Vitamin Angels Aims to Expand its Programs to Reach all Pregnant Mothers in Haiti
On average, governments are able to reach around 70% of their populations, but about half of the population in Haiti has no access to basic health services at all. As in many countries, the Ministry of Health in Haiti isn’t currently providing prenatal multivitamins, and unfortunately, they are not providing any supplementation to pregnant women. Because of our close relationship with the Ministry of Health, however, Vitamin Angels is proud to announce that we have recently signed an agreement to reach all pregnant women in Haiti, both through our NGO field partners and Ministry of Health facilities.
Vitamin A and Deworming for Children Under 5
According to statistics provided to the World Health Organization (WHO), 32% of all preschool-age children in Haiti are vitamin A deficient. This has caused the WHO to classify VAD as a severe public health problem in Haiti. Vitamin A deficiency can cause a weakened immune system, blindness, and death. Families in Haiti who are struggling with food insecurity are at risk for Vitamin A deficiency because purchasing or growing vitamin A-rich foods isn’t always possible. Government healthcare programs report reaching an average of only 21.4% of the country’s children under five with vitamin A supplementation and only 23% of the children under five with albendazole (deworming). This is where Vitamin Angels and our network of field partners work to fill the gaps and deliver Vitamin A and albendazole, particularly in departments such as the West, South, and Southeast that experience coverage rates below the national average.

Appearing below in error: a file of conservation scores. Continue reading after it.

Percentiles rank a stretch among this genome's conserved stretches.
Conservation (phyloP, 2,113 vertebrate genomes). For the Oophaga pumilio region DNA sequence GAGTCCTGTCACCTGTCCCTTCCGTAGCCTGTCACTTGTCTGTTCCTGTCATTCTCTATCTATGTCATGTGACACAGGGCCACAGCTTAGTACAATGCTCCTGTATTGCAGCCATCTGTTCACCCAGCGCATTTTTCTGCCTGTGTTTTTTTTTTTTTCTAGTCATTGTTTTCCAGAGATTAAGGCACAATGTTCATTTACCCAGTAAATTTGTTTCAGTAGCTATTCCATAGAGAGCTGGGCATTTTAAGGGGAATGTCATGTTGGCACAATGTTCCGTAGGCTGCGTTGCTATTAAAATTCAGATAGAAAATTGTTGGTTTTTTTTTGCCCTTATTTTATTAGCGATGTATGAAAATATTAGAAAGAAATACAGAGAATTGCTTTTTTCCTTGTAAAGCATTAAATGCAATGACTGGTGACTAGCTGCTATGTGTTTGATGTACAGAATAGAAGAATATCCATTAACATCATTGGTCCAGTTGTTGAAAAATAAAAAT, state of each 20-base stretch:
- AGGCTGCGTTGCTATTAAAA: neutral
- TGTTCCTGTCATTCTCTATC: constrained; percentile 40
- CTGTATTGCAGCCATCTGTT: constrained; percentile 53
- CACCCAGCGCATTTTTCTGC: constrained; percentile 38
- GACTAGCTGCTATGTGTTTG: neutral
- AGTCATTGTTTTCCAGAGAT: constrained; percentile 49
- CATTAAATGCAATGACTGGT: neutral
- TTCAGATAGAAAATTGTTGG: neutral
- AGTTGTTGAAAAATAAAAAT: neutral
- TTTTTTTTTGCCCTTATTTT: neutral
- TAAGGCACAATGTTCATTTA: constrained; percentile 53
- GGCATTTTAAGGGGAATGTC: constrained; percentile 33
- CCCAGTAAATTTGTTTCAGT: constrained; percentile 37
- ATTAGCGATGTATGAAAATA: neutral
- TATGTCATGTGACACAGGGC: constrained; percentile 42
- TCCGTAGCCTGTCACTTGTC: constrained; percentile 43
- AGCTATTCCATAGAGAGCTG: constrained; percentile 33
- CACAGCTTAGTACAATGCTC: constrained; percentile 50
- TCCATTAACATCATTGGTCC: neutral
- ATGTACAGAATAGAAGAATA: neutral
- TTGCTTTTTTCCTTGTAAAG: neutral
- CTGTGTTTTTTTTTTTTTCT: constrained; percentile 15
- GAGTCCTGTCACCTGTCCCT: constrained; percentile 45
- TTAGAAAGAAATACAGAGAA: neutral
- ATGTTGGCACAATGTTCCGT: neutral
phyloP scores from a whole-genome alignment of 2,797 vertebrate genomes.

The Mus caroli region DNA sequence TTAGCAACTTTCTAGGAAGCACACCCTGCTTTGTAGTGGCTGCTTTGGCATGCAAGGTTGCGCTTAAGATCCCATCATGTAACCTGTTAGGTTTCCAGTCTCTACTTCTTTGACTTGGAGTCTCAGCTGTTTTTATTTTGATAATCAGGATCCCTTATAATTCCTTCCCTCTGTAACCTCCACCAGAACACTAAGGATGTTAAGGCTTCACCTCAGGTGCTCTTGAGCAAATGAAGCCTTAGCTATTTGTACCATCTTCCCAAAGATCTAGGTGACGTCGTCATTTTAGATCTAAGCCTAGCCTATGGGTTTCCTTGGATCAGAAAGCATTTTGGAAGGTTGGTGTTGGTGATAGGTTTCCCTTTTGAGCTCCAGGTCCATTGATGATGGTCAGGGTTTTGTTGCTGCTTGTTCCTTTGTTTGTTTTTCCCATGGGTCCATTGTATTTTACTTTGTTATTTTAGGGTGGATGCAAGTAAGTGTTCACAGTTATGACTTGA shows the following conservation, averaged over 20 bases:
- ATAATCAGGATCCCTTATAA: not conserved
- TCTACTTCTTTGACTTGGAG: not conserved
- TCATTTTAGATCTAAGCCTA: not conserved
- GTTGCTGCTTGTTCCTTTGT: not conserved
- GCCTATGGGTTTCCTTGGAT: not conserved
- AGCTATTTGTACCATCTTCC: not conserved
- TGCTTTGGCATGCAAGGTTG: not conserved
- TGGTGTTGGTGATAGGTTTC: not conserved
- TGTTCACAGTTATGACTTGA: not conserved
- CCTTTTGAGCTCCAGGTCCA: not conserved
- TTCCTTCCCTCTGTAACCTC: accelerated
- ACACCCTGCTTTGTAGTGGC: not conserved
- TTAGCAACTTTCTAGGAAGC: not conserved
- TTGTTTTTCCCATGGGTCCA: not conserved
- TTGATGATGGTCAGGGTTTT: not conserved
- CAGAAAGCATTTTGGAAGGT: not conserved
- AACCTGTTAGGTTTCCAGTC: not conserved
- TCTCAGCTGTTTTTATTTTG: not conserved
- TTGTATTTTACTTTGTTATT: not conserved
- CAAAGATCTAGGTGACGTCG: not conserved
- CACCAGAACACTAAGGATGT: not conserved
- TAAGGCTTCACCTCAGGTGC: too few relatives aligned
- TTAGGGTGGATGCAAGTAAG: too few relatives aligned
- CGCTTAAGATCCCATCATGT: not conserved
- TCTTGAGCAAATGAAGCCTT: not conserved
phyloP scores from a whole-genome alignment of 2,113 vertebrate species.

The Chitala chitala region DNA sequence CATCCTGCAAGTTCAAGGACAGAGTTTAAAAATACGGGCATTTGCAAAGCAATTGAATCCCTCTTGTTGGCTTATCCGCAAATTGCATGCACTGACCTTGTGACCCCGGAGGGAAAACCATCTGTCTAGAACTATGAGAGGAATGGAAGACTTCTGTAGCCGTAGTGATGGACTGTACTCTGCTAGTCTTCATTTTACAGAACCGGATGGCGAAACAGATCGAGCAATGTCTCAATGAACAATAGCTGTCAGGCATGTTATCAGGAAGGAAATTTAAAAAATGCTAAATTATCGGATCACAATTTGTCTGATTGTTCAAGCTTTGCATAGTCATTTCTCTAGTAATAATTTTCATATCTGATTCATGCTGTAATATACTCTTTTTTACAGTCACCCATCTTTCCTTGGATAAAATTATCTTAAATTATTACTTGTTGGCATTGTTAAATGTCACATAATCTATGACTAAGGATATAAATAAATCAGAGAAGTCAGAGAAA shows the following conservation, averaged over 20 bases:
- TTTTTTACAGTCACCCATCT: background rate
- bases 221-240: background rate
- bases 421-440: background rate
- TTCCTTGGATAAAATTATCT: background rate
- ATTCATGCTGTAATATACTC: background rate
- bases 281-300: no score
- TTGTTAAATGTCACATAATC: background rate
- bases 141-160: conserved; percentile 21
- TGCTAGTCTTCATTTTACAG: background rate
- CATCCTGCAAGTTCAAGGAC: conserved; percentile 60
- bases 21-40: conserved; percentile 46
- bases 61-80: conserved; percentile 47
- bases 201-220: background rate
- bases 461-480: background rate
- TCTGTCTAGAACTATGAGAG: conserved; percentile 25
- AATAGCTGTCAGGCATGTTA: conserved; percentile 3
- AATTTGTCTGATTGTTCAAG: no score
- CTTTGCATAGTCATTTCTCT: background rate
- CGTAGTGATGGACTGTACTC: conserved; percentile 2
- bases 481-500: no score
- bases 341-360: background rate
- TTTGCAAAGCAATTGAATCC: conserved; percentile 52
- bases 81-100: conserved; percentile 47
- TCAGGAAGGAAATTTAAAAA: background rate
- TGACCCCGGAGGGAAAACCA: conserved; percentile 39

Haiti Micronutrient Symposium
Vitamin Angels and the Haitian Ministry of Health recently hosted more than 80 non-governmental organizations (NGOs) for a symposium addressing undernutrition among the country’s most vulnerable pregnant women and young children. Led by Dr. Minaud Dacius, the one-day symposium offered learning sessions on strategies and interventions to address life-threatening vitamin and mineral deficiencies. Sessions featured experts from international organizations including UNICEF, Partners in Health, and USAID. The symposium also served as a forum for NGOs to connect with the Ministry of Health on how to better evaluate and improve existing public health interventions to the Haitian population.